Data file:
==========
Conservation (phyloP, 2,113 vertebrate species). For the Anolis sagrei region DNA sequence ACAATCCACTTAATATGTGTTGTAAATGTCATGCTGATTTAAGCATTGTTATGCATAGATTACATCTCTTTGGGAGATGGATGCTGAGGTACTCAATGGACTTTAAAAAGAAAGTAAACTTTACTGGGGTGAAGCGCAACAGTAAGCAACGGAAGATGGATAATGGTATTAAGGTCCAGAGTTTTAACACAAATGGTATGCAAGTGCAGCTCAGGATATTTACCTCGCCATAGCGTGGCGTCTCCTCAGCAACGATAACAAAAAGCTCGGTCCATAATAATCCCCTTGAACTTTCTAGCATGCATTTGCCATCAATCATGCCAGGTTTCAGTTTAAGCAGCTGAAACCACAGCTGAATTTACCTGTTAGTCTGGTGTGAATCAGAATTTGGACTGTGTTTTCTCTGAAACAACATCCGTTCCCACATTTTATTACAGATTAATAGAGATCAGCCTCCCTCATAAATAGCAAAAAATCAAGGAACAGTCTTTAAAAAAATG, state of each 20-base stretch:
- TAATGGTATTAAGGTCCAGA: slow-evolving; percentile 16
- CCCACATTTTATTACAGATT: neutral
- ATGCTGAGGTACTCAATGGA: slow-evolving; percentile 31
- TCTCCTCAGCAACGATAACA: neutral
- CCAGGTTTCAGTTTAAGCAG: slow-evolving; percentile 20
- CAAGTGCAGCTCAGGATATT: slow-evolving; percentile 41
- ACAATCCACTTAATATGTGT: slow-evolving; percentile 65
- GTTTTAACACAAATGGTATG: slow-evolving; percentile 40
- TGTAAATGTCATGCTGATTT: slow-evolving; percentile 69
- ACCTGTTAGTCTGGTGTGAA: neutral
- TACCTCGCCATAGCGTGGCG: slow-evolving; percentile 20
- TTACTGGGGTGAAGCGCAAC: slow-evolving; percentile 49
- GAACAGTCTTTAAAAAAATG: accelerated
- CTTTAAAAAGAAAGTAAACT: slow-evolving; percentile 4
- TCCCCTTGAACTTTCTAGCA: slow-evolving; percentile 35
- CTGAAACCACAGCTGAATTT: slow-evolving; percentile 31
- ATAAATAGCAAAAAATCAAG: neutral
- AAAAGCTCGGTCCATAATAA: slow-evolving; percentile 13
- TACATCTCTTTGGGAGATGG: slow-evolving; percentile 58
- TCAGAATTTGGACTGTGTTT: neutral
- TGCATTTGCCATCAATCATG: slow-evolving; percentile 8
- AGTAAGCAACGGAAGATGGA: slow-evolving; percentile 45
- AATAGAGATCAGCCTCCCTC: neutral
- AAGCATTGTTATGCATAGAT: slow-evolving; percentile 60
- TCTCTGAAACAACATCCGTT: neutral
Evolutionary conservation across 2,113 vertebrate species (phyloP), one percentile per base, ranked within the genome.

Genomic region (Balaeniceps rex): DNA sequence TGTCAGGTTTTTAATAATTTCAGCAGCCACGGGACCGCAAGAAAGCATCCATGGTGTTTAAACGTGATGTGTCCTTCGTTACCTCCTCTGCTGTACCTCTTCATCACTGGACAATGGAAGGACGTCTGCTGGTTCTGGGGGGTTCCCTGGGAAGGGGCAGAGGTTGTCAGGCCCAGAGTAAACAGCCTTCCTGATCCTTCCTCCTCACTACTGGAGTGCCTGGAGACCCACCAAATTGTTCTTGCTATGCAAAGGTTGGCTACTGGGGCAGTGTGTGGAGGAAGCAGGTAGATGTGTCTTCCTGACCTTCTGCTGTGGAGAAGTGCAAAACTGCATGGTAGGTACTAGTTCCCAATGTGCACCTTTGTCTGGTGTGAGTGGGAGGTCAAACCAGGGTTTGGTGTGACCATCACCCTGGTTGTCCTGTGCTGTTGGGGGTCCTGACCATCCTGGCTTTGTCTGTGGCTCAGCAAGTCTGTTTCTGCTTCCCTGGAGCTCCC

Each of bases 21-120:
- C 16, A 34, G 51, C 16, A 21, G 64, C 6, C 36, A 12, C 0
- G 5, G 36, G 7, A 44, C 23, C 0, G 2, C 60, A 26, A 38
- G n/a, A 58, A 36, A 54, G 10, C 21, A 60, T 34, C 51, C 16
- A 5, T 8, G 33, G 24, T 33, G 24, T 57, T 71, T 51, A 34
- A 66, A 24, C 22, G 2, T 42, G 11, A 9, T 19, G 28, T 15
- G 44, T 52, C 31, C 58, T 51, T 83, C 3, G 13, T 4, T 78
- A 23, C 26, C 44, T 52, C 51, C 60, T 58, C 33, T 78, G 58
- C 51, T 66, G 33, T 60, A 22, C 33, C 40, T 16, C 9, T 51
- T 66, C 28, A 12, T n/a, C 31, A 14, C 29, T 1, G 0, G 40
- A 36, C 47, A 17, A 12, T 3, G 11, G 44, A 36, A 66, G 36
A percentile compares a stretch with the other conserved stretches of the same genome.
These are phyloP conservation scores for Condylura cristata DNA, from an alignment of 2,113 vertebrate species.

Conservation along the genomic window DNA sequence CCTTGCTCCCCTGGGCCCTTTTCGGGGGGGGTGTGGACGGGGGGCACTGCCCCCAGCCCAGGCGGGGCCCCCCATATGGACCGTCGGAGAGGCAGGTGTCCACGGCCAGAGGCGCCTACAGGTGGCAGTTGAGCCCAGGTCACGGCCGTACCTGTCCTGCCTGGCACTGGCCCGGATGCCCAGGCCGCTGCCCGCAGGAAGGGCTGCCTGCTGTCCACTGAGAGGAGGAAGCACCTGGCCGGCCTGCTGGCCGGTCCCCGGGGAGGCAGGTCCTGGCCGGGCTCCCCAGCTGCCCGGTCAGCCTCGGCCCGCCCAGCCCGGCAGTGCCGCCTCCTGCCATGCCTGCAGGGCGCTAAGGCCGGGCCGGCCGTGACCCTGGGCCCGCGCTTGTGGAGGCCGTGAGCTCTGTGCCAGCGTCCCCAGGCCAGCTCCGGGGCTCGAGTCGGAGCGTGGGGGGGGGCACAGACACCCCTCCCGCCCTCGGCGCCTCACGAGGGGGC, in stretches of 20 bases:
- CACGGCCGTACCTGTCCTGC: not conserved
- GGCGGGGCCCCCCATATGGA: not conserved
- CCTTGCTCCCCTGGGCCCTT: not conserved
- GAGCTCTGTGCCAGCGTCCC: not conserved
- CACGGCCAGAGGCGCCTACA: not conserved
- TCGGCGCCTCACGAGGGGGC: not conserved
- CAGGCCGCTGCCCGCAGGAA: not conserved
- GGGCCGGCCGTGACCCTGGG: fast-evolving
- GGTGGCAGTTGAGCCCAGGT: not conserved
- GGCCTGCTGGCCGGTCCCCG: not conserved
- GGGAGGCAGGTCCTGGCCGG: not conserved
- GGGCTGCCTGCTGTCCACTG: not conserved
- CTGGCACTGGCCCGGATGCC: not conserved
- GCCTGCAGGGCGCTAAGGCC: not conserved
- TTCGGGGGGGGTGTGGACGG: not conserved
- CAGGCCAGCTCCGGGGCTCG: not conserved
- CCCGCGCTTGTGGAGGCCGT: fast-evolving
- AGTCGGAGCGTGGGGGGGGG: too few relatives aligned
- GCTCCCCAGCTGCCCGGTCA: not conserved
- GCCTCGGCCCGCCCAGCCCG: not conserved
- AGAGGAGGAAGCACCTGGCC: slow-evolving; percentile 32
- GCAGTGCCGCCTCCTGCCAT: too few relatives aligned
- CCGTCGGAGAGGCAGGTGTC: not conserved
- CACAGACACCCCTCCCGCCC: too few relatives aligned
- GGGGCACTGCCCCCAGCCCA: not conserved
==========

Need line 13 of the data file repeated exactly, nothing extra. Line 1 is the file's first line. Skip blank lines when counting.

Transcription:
- TTACTGGGGTGAAGCGCAAC: slow-evolving; percentile 49